Burst Blood Vessel in the Eye: How Serious is it?

A burst blood vessel in the eye, otherwise known as a subconjunctival hemorrhage, is when a tiny blood vessel just underneath the clear surface of your eye breaks.  The blood gets trapped because it can’t be absorbed quickly.  Sometimes you will not even know that this has happened until you look in a mirror and see that the white part of your eye is bright red.

A strong sneeze or cough could cause a blood vessel to break in the eye and though it may worry you, it is not something that requires treatment.  A burst blood vessel in the eyes is usually harmless and clears up on its own within a couple of weeks.


If you notice a bright red patch on the white of your eye it is an obvious sign of a subconjunctival hemorrhage.

This condition should not cause a change in your vision.  There should not be any discharge and there should be no pain associated with it.  You may experience a scratchy feeling on the surface of your eye which may be a little uncomfortable. If the condition is recurrent or does not seem to clear up on its own, talk to your doctor about the issue.


Sometimes the cause of a subconjunctival hemorrhage is not known.  The following may cause it to happen:

  • A powerful cough
  • A large sneeze
  • Straining
  • Vomiting

It could also be caused from an eye injury, such as:

  • Rubbing the eye too vigorously
  • Trauma, such as a foreign object in your eye

Risk Factors

Some pre-existing conditions may be risk factors with subconjunctival hemorrhage:

  • Diabetes
  • High blood pressure
  • Some blood-thinning medications, such as warfarin and aspirin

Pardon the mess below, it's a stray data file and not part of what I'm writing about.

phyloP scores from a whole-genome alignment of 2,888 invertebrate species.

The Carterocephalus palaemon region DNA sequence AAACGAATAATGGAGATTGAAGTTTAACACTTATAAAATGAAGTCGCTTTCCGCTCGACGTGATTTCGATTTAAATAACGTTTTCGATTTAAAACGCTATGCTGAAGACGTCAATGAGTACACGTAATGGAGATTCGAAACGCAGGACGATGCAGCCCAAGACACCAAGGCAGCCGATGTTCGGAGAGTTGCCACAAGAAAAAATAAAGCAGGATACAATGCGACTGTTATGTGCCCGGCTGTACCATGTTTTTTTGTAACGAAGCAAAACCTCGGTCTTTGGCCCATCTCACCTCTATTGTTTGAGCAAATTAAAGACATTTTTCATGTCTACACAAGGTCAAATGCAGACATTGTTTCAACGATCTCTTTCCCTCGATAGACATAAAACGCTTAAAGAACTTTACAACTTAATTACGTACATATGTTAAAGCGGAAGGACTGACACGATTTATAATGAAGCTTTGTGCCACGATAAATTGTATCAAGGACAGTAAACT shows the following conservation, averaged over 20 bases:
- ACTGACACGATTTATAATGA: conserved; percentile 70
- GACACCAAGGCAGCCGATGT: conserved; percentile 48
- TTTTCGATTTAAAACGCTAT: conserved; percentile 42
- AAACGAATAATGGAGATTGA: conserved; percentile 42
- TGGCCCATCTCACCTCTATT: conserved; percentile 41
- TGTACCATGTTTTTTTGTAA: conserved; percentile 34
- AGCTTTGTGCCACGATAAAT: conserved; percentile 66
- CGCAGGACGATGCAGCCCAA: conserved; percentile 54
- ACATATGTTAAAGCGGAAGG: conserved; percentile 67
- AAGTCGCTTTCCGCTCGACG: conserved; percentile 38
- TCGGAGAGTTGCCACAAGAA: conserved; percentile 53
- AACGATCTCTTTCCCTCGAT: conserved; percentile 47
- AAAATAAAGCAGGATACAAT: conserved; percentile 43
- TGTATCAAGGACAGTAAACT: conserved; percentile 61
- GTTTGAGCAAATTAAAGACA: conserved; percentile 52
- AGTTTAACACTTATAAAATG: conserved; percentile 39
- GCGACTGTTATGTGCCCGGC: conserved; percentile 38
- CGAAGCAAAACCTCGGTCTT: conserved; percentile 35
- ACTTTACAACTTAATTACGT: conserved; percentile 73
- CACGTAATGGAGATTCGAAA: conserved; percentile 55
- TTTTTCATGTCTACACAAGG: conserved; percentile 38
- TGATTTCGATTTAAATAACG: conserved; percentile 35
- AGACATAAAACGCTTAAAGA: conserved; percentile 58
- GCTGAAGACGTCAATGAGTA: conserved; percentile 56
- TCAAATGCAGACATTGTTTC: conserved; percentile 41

• Blood clotting disorders

There are not often any complications from a burst blood vessel in the eye.  If it occurred due to trauma you will want your doctor to evaluate your eye to ensure there is not further injury.


A doctor will usually be able to diagnose a subconjunctival hemorrhage just by looking at your eye.  It is not likely that any tests will need to be done.  However, if it is a reoccurring occurrence you doctor may also:

  • Ask about any other symptoms and your general health
  • Conduct an eye exam
  • Take your blood pressure
  • Perform a blood test to make sure you do not have a bleeding disorder

Though it will eventually disappear on its own, you may want to treat it with eye drops to help alleviate the discomfort of the scratchy feeling.

Preparing for an Appointment

You will probably see your primary care doctor but he may refer you to an eye doctor. To prepare, make a list of any symptoms that you are experiencing, even if it does not seem related.  Jot down personal information that may be relevant.  Include and major life changes or stresses you are experiencing. Make notes of any medication, vitamins, and supplements that you are taking. Also be prepared with a list of questions for your doctor if you have any.  If you write them down, you will not forget to ask them.


If the cause is identifiable and it is something you can avoid, ask your doctor what you can do to reduce the risk.  If you have a bleeding disorder or take blood-thinning medications, he may be able to offer some advice.

If it has been caused by rubbing your eyes you can try to reduce the risk by rubbing your eyes gently if you need to rub them.  If you are too rough you can cause minor trauma to the eye resulting in a subconjunctival hemorrhage.

For further information, or if you are experiencing the condition and wish to book a consultation, you can contact Advanced Eye Medical in the Orange County area